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Although, since as early as 80, reports called attention to the fact that information on subsistence wood production was very limited (Kir, 1984). The supply component of woodfuel use in Africa is among the weaknesses of woodfuel knowledge (Amous 1999). Statistics with this regard are totally lacking. Like elsewhere in Africa (Amous, 1999) almost all wood fuels in Mozambique are collected, transported and consumed through informal channels.

According to Amous (1999) although woodfuel utilisation has traditionally been a crucial issue as regards its interaction with environment, development and social welfare, there have been no serious efforts in any African country to include it definitively as a basic sector in planning processes. Otherwise, this would improve understanding of global trends of woodfuel use, their contribution to wood removals, and associated future environmental and energy challenge.

3.1. Woodfuel commodities

Fuelwood is a traded commodity in urban areas in Mozambique. Fuelwood, by urban household, is mainly consumed in the form of charcoal.

African countries rely on wood to meet energy requirements far more heavily than most other developing countries (Amous 1999). Woodfuel account for about 40% of total African primary energy consumption. During the period 1991-1994, this share dropped slightly from 41% to 39.4%, which does not appear significant given the uncertainty of woodfuel data (Amous, 1999). Even though, Mozambican data fits the Tropical Southern Africa (TSA) data trends, as can be seen in the following Table:

Table 6. Fuelwood consumption in the region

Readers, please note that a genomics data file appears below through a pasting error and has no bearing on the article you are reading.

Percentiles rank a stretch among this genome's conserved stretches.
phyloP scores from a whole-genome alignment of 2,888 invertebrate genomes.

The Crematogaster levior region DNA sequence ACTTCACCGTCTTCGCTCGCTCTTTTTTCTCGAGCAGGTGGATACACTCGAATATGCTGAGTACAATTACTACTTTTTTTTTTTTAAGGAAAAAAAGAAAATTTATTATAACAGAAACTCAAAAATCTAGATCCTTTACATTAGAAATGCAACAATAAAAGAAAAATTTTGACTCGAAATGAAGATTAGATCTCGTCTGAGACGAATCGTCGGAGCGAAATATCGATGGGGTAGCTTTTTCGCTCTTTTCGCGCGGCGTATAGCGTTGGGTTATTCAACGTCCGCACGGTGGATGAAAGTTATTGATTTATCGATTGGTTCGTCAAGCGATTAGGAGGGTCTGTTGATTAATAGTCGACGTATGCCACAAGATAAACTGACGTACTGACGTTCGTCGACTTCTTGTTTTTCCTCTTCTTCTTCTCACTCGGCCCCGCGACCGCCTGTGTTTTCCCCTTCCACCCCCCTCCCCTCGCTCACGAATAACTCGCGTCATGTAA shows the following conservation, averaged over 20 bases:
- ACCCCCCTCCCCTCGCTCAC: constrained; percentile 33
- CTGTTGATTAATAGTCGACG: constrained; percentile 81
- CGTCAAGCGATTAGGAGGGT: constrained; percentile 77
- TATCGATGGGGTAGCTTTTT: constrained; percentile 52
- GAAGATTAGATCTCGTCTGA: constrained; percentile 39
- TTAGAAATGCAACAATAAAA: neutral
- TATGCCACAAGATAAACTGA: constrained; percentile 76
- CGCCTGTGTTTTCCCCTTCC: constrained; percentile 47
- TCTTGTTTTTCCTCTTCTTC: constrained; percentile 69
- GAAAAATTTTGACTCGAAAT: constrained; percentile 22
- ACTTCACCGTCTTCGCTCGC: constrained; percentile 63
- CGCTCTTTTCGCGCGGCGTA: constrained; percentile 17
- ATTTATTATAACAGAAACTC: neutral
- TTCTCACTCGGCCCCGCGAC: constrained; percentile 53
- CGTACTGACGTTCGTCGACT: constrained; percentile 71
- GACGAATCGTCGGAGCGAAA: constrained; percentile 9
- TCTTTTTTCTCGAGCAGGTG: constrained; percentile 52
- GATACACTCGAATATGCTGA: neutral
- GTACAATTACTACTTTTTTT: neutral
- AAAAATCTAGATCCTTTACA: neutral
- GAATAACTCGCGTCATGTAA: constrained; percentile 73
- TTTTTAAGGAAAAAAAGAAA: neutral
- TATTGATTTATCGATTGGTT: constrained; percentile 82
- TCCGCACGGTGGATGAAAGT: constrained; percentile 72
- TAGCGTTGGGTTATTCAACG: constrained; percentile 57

Source: Amous (1990); DNFFB (1995).

Given this situation, the collection, compilation and analysis of biofuel data, particularly woodfuel data, never constituted a priority for these countries, and past initiatives (surveys, studies) were more project -based and tended to be limited in scope from the following points of view: geographically, sectorally and historically.

Like in most sub-Saharian Africa, in the future, woodfuels are likely to remain the major energy source in Mozambique. However, despite their importance, woodfuels data in Africa are very scarce and are characterised by high degree of uncertainty, which makes it difficult to undertake relevant: planning tasks, impact studies of woodfuel use on the environment in general and on forestry resources in particular; forecasting studies (Amous 1999).

According to (Amous 1999) Mozambique with 3.5% is one of the Top 10 countries that contributed around two thirds of total African consumption, while the 45 other countries contributed one third. However, in Africa, per capita woodfuel consumption dropped significantly from 1.08 m3 in 1980 to 0.89 m3 in 1994 (Amous, 1999). This is can be attributed to urbanisation which in general is accompanied by a decrease in per capita consumption because of social evolution and the specificity of urban space.



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